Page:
In a dimly lighted gym with no seats on Atlanta’s west side, Dwight Howard is shooting. Hooks, alternating left and right hand. Turn-arounds on either side of the lane. Jumpers from each wing, robotically off the glass. And, of course, free throws.
Thirty-eight days earlier, he snapped mental photographs from courtside in Orlando of the Los Angeles Lakers toasting their NBA Finals victory against his Magic. Those images motivate Howard this offseason, which began with only a three-week swearing off of all things basketball, the briefest period since he entered the NBA straight out of Southwest Atlanta Christian Academy five seasons ago.
“I’m just trying to work hard to get ready for next year,” he said after the workout, overseen by a personal trainer whom Howard pays to travel with him.
A hallway leads to another gym, which has been crammed this week with youngsters enrolled at Howard’s basketball camp. He attends it daily, ducking in and out of player drills, mini-games, medals ceremonies and hero-worship.
Howard was there for the camp’s opening day after a red-eye flight from Los Angeles, where he filmed a shoe commercial, met with connections with the 2010 movie “Valentine’s Day” (Julia Roberts, Jessica Alba, et. al.), in which he might have a cameo. And he pitched to Warner Bros. a reality show called “Dwight Across America,” which would chronicle his experiences while visiting a dozen U.S. cities on a customized tour bus.
It’s little wonder that Howard has yet to take full stock of the whirlwind of changes on the Magic’s roster. Four players — Hedo Turkoglu, Rafer Alston, Courtney Lee and Tony Battie — are gone. (A fifth, Marcin Gortat, had hoped to join them, but the Magic angered Howard’s backup by retaining him.) Newly on board are Vince Carter, Brandon Bass, Ryan Anderson and Matt Barnes.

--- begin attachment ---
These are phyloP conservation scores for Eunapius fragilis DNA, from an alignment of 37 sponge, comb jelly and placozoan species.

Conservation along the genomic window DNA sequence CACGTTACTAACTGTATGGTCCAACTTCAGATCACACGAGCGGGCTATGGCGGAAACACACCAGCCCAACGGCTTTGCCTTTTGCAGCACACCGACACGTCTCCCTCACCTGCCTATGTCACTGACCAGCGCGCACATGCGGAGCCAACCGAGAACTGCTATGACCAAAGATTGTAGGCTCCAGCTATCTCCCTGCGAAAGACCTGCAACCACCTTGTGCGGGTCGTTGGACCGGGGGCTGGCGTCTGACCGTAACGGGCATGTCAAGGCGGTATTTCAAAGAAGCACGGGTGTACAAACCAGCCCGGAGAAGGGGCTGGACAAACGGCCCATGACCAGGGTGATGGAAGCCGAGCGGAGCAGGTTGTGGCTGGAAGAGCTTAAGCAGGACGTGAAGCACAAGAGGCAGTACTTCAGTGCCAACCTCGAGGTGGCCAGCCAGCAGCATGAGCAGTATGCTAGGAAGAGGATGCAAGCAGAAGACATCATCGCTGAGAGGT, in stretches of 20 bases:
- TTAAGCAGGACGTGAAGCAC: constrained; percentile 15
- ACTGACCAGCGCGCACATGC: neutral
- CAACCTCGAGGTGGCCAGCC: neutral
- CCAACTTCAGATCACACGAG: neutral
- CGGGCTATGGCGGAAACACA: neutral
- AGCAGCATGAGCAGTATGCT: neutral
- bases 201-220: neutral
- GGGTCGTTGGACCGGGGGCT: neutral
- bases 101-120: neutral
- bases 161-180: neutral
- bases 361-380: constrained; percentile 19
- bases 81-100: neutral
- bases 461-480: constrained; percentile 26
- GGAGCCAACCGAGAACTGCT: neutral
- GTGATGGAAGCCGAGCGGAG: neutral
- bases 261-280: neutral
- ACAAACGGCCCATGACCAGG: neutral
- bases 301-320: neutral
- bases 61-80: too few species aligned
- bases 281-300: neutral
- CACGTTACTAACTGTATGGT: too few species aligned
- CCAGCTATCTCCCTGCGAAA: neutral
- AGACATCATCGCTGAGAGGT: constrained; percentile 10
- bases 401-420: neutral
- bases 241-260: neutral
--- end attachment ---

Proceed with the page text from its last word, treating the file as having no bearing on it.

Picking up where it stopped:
“We’re trying to do whatever we can to get back to the championships,” said Howard, who did not endorse the trade of Lee, his friend.
“Was I hurt and upset at first? Yes,” he says. “I didn’t want to see Courtney go, but we’ve got to understand this is a business.”
Placating him was the acquisition of Florida resident Carter, a summertime workout partner.
“He’s been telling me for three years he wanted to come to Orlando,” Howard says. With Carter, “We should be better. We’re older, more mature.”
The league’s most seismic move during hibernation has only one degree of separation from Howard. The Cleveland Cavaliers, partly anticipating an Eastern Conference finals sequel with the Magic, signed Shaquille O’Neal — ostensibly to check Howard, who was uncontainable in Orlando’s six-game series win.
“I’m looking forward to playing them again,” said Howard, declining to address the O’Neal deal directly. “I can’t wait.”
Even as Howard has reaped awards, team and individual (notably NBA Defensive Player of the Year), media and fans increasingly nit-picked his game last season, especially on offense.
“Somebody’s going to find fault in everything I do,” he said. “I can’t worry about it. I just laugh. People who say that stuff never played basketball.”
Howard is less defensive about criticism of his free-throw shooting, which was less than 60 percent for four seasons after he made 67 percent as a rookie.
He is able to laugh at his plight. When the host of “Late Night With Jimmy Fallon” invited him to launch free throws on the show, Howard said, “Wait, I’ve got to shoot free throws? Have you seen my free throws?”
At his camp, a man button-holed Howard for several minutes, saying he could apply math principles in the shooting form and offered his tutorial services.
“If I had a dollar for every time someone gave me advice, I’d have a million dollars,” said Howard, already a millionaire many times over.
He writes off the free-throw woes to “my body change,” the transformation from high-school skinny to NBA muscle-bound. “My new body has got to get used to it,” he said. “It comes down to confidence. There’s no reason to change my shot. I’ve just got to practice.”
Howard does so, in any gym available to him. Even ones dimly lit and devoid of seats, in the quiet before another NBA storm.
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